Date: 2013
  6. By: Choy, James (University of Warwick)
    Abstract: Informal, kin-based groups play an important role in developing country economies. I point out two facts: communities are divided into smaller groups, and many groups prohibit interactions with outsiders. These facts are rationalized in a model in which division of the community into non-interacting groups allows agents to support higher levels of cooperation. Group segregation is sustained in equilibrium through a reputation eect. I test the empirical implication that there should be less cooperation between members of groups that make up a larger percentage of their communities. I discuss implications for underinvestment in education, misallocation of resources, and institutional change.
    Keywords: Cooperation, Caste, Social Institution
    Date: 2013
  7. By: Dammert, Ana C. (Carleton University); Ural Marchand, Beyza (University of Alberta); Wan, Chi (University of Massachusetts Boston)
    Abstract: In the absence of discrimination, there should be no wage-productivity differentials as relative wages should be equal to the relative marginal productivity levels of workers. This paper investigates the role of globalization on the structure and evolution of gender differentials in China by simultaneously estimating demand-side wage and productivity outcomes using nonlinear least squares. The analyses are based on a comprehensive population-wide panel survey of manufacturing firms between the years of 2004 and 2007, covering 94 percent of total industry output and providing an accurate representation of labor demand. The results suggest that more exposure to globalization through increased exports is associated with lower gender wage-productivity differentials, and more exposure through increased foreign investment leads to differentials in favor of female workers. On the other hand, gender discrimination is found to be prevalent among domestically owned and non-exporting firms.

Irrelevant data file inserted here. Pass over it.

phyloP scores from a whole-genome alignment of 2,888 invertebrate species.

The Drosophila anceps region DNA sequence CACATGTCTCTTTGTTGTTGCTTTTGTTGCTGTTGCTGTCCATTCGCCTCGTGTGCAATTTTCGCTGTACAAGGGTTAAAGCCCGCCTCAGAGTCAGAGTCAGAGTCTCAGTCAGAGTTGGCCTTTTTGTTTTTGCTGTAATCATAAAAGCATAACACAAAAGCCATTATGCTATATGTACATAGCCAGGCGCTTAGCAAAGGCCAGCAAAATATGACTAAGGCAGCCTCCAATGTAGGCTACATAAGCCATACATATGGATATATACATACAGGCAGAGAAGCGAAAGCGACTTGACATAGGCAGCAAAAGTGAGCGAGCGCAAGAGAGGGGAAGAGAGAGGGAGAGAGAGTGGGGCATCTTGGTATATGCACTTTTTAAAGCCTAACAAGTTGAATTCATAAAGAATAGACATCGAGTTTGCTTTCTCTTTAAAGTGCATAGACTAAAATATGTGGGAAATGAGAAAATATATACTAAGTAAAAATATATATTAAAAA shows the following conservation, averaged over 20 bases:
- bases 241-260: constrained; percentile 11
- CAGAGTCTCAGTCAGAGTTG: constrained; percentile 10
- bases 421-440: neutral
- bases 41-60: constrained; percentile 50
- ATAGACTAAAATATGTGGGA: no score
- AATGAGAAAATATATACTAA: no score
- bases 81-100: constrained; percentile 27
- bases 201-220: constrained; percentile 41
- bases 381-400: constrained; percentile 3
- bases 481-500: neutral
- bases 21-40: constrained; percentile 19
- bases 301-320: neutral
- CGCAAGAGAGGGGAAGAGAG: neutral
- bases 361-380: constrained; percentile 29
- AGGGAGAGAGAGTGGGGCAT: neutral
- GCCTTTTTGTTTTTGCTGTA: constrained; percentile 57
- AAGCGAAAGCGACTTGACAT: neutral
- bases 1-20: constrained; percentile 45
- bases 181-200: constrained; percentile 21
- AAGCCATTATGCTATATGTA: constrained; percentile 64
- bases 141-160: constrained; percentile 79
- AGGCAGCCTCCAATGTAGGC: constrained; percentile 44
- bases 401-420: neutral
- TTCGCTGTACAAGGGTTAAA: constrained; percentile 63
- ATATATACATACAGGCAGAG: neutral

Keywords: China, gender wage discrimination, globalization, firm ownership
    JEL: D22 F21 J16 J31
    Date: 2013–01
  8. By: Zhang, Junfu (Clark University); Zhao, Zhong (Renmin University of China)